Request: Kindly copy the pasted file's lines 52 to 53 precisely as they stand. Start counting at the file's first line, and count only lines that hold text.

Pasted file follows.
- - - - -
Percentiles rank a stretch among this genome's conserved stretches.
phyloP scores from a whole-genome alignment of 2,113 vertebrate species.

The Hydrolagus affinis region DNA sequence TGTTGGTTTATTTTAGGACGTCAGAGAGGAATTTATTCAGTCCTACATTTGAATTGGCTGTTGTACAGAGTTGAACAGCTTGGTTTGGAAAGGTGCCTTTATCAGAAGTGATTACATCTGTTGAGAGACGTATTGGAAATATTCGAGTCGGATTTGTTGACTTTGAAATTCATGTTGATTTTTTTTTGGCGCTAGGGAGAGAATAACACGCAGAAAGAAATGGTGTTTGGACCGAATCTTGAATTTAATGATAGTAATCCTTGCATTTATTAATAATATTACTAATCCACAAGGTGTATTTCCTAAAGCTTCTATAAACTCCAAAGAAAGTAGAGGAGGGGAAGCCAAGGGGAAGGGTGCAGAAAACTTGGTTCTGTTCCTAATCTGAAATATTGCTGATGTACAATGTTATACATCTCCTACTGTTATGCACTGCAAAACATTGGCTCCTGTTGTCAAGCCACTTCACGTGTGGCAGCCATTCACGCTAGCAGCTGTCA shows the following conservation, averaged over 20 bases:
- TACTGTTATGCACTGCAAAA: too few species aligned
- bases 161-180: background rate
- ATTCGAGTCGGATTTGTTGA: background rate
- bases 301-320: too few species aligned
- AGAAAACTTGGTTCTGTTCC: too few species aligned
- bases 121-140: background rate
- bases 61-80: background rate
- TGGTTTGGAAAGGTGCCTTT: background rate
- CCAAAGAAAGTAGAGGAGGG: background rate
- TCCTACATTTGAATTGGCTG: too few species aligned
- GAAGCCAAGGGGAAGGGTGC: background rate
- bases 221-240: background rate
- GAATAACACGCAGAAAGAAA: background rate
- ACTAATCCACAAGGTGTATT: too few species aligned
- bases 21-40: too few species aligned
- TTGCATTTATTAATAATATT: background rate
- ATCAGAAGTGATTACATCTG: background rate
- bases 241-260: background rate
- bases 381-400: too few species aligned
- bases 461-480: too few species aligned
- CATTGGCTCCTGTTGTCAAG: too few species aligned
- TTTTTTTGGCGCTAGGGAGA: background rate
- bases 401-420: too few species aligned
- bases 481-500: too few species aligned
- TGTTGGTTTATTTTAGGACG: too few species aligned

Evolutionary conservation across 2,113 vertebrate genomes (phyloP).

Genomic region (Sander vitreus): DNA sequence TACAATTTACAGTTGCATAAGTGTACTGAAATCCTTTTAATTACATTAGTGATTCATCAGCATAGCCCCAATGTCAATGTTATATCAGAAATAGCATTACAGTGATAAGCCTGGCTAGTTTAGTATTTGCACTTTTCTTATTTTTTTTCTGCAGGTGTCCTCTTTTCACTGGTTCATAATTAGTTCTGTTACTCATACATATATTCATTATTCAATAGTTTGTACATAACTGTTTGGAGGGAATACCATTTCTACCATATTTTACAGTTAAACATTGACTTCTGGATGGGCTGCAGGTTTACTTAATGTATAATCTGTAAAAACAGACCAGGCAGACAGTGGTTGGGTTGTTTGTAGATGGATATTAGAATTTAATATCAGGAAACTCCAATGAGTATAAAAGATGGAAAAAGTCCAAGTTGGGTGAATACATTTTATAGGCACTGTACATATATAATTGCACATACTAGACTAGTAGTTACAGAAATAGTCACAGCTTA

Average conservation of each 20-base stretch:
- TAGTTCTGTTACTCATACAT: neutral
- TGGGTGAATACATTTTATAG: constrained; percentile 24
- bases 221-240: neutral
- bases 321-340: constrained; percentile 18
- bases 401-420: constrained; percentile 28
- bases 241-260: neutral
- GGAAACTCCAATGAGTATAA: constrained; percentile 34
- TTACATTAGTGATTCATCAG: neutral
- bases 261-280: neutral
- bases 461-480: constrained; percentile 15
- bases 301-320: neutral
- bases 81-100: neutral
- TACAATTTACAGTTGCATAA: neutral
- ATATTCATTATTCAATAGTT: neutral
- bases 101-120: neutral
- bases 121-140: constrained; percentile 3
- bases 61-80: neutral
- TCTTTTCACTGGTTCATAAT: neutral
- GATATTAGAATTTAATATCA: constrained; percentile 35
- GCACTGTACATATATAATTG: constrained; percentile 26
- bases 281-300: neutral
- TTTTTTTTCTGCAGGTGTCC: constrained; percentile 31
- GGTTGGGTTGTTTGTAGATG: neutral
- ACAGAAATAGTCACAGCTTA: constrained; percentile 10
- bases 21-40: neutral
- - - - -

- bases 281-300: neutral
- TTTTTTTTCTGCAGGTGTCC: constrained; percentile 31